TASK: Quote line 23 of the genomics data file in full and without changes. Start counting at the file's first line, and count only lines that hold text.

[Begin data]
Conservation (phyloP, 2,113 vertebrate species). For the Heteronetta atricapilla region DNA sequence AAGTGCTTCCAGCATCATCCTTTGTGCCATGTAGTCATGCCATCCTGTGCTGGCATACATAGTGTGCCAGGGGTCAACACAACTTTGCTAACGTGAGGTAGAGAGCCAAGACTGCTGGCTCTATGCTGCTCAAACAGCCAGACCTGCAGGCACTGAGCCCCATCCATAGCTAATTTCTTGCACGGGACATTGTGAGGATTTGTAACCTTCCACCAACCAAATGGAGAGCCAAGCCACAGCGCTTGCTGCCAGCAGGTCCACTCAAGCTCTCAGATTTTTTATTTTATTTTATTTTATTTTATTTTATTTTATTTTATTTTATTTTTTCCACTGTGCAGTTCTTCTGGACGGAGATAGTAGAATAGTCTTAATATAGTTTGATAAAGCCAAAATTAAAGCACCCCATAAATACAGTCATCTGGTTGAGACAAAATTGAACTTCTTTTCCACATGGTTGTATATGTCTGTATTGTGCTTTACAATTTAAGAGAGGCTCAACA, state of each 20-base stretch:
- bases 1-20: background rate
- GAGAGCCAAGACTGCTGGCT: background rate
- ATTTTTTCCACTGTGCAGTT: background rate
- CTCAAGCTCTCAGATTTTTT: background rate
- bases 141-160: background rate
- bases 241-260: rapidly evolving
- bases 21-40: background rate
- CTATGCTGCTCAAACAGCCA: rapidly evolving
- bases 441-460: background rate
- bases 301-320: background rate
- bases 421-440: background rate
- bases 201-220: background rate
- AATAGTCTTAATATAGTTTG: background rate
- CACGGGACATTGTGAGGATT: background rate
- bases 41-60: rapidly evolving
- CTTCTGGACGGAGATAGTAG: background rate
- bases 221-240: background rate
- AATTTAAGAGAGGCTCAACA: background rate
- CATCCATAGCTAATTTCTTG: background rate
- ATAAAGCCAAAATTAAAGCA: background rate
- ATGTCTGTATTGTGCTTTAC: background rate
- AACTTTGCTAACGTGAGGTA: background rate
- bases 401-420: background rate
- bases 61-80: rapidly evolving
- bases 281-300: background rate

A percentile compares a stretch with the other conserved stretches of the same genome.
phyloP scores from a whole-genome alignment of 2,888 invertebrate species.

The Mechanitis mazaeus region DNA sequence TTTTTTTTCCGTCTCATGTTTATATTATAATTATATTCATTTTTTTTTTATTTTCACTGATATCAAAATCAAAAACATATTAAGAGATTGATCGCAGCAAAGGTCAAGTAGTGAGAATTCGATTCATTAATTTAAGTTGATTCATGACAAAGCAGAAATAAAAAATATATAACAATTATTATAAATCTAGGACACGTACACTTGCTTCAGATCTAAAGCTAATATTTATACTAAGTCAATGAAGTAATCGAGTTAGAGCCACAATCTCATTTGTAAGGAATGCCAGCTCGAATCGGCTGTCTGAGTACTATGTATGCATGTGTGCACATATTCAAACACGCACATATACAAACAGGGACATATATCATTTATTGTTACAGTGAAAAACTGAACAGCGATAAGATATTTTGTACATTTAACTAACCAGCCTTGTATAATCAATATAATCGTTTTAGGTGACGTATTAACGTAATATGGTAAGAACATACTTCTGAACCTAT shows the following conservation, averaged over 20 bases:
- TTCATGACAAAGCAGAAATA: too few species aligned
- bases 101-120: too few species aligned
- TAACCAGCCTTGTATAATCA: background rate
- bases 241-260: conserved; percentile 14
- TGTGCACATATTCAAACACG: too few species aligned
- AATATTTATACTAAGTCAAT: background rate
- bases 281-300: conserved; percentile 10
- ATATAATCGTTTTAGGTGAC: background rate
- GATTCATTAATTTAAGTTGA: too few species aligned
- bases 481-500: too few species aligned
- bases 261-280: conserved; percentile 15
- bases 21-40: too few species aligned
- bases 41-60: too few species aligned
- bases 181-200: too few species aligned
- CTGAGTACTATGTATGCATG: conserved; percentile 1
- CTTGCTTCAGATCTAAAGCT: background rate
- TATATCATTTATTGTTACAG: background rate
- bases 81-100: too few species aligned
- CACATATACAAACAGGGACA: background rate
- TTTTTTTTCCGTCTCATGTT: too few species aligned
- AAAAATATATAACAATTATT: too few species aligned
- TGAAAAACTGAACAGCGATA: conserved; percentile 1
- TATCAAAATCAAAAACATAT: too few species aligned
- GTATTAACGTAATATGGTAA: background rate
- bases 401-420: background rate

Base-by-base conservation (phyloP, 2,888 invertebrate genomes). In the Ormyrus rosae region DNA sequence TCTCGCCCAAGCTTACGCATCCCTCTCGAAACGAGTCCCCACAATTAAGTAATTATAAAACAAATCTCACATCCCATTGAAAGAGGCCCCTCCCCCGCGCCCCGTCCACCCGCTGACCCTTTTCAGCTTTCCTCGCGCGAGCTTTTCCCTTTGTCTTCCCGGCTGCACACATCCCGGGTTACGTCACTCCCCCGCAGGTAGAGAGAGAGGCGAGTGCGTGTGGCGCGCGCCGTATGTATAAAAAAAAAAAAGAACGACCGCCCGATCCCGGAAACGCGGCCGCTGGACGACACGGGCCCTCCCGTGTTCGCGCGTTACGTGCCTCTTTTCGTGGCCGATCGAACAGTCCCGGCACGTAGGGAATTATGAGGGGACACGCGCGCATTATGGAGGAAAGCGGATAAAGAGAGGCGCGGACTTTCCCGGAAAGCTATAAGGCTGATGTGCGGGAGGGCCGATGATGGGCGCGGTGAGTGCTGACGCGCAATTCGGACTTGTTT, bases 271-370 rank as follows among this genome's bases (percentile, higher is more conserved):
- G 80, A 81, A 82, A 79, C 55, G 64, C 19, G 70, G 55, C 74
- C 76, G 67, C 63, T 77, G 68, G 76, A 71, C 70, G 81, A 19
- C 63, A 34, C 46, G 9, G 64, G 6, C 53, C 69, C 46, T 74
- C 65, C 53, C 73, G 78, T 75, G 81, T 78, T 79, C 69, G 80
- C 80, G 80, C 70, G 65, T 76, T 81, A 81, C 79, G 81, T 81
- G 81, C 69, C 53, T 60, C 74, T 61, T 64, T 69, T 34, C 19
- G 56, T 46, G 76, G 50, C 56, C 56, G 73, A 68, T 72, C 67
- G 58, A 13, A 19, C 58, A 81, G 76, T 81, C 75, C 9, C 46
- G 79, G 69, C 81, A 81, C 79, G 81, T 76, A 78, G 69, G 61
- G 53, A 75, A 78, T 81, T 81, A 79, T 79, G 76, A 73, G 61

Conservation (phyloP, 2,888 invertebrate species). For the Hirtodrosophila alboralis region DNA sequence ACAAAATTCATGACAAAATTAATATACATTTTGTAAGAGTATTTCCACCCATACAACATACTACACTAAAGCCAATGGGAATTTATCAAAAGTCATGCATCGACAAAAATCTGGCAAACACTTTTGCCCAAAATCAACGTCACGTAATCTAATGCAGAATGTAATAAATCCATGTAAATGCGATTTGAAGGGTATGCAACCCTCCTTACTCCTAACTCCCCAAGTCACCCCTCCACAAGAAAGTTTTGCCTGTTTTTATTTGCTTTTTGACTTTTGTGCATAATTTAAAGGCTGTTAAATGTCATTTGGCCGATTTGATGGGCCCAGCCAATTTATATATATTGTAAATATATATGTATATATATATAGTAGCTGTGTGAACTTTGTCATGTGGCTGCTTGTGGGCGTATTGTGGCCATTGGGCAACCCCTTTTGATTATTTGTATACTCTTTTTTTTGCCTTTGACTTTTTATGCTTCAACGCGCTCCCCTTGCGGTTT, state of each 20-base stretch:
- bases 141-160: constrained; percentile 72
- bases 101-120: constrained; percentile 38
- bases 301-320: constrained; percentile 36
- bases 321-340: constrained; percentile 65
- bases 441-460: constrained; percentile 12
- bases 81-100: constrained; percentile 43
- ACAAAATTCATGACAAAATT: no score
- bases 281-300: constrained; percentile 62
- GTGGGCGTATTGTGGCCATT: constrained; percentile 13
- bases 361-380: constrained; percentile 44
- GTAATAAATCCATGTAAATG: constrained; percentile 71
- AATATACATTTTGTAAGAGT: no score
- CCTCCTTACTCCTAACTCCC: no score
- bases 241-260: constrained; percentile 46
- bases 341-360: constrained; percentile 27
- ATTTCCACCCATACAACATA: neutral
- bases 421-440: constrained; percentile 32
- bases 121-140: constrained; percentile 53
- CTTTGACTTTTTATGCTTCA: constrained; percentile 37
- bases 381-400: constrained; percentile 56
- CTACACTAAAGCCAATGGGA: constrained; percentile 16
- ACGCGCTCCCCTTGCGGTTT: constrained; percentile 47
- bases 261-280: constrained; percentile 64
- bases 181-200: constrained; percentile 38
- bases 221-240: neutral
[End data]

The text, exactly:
- AACTTTGCTAACGTGAGGTA: background rate